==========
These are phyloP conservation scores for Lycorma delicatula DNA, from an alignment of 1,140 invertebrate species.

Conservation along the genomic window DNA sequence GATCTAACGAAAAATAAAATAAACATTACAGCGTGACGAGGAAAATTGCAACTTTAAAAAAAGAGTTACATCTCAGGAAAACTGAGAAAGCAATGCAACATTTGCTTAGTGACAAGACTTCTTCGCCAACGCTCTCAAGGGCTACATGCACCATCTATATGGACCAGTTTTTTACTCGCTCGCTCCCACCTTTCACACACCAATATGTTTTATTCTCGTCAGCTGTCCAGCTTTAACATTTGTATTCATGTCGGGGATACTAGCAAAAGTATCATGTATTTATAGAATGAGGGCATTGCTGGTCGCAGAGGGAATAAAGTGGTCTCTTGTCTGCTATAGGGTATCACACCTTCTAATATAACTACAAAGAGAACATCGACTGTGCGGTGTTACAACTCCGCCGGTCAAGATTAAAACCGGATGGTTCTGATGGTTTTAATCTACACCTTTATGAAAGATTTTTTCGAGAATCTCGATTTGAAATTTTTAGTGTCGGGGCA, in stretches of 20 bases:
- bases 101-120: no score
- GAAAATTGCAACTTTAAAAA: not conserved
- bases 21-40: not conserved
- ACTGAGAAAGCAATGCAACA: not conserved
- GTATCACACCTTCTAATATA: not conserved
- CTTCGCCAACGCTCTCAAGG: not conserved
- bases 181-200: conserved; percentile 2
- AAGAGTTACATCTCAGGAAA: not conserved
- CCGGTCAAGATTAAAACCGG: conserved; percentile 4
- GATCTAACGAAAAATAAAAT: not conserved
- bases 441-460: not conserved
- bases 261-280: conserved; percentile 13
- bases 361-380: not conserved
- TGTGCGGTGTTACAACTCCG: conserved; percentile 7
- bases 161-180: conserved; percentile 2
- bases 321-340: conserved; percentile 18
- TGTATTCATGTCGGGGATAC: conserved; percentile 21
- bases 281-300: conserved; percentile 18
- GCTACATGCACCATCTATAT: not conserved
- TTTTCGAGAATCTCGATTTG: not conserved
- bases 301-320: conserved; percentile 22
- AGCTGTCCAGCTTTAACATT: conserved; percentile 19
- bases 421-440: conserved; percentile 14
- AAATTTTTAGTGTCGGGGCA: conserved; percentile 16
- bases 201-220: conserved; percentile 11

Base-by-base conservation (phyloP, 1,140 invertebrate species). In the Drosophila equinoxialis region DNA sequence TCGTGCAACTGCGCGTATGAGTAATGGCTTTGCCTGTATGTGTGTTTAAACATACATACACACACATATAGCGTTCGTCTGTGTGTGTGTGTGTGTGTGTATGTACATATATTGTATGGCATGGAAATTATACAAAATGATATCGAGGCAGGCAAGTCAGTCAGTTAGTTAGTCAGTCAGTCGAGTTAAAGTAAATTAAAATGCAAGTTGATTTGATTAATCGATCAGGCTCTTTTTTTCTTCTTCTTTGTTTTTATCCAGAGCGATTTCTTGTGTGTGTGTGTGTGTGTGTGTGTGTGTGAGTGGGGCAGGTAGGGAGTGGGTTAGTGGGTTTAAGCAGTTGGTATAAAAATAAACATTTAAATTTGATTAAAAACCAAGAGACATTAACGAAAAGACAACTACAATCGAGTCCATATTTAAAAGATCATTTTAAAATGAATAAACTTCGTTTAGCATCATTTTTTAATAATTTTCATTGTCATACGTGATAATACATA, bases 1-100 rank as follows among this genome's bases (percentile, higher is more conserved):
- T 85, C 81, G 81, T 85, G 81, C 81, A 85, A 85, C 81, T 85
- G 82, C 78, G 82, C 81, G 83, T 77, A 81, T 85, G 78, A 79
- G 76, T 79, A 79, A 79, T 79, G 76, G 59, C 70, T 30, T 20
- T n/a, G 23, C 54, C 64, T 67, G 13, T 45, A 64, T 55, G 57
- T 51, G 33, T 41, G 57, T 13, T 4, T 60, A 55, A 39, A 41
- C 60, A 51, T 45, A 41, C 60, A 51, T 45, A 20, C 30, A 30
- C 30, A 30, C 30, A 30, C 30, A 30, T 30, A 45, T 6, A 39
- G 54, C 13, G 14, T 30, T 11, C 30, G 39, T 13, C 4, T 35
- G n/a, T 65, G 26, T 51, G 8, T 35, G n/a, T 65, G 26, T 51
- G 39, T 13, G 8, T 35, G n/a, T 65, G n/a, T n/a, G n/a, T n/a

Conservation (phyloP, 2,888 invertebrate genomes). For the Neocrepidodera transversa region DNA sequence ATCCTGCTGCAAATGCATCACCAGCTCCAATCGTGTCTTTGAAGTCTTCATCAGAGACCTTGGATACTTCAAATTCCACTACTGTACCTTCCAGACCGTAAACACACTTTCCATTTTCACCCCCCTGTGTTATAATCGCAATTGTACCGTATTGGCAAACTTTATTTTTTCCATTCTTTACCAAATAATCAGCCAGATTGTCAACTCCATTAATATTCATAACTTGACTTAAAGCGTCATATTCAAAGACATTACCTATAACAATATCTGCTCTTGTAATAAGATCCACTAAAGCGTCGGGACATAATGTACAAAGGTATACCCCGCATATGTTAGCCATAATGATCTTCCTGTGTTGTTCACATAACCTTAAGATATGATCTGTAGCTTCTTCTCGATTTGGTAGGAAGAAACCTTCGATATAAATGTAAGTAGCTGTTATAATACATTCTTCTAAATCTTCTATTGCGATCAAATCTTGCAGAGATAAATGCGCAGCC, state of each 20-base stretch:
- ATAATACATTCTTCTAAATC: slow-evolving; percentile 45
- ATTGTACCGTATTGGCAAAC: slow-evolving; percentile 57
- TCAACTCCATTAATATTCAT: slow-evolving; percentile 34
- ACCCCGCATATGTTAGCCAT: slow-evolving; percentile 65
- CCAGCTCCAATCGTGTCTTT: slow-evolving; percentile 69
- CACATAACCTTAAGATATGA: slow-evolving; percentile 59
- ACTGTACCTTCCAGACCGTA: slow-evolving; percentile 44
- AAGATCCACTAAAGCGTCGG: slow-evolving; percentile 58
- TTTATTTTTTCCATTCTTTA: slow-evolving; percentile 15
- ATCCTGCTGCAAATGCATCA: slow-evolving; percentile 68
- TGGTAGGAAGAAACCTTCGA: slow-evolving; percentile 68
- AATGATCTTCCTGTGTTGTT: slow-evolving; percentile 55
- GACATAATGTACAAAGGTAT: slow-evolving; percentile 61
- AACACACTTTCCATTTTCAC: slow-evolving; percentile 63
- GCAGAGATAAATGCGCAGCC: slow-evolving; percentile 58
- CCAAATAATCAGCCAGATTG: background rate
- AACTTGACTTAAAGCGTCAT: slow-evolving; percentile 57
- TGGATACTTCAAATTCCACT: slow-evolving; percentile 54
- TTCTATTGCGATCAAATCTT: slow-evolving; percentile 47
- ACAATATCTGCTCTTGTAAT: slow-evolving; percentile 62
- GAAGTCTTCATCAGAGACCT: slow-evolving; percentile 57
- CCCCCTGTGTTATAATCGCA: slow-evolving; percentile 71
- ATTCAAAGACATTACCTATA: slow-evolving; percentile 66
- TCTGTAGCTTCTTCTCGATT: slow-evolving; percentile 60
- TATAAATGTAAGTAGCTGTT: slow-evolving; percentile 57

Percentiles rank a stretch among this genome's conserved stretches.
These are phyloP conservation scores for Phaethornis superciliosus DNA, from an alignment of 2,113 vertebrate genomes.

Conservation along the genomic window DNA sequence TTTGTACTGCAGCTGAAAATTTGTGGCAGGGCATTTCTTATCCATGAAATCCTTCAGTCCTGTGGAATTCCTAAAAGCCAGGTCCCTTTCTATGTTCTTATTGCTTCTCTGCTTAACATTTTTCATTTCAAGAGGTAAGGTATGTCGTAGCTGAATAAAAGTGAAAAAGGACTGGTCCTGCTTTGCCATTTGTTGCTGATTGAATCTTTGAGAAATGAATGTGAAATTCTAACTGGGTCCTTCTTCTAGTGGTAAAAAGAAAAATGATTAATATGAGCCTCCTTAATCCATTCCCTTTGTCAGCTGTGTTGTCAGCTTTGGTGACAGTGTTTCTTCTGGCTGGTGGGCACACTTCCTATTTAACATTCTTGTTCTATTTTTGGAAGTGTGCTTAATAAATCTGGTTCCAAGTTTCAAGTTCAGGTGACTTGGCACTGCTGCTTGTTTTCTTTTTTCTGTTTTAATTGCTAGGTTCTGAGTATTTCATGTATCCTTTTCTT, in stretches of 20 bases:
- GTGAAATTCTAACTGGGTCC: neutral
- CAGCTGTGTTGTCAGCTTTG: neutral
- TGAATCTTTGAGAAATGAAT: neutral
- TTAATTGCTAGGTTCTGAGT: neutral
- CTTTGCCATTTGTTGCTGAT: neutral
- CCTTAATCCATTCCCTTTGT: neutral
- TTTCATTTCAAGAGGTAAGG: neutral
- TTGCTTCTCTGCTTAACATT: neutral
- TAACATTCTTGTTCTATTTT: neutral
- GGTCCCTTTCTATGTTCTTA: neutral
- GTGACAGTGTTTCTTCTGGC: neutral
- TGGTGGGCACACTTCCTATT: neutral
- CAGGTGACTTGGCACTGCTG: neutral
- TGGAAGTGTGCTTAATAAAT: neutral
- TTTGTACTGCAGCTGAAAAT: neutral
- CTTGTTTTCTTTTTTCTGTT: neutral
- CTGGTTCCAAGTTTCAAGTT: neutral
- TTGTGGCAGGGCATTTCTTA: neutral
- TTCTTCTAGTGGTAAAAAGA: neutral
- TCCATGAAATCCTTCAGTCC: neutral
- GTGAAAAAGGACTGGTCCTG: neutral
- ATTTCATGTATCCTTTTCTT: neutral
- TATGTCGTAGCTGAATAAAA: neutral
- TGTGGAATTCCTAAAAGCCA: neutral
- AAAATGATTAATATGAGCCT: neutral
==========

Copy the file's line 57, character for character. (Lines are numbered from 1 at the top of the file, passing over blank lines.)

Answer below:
- TGGATACTTCAAATTCCACT: slow-evolving; percentile 54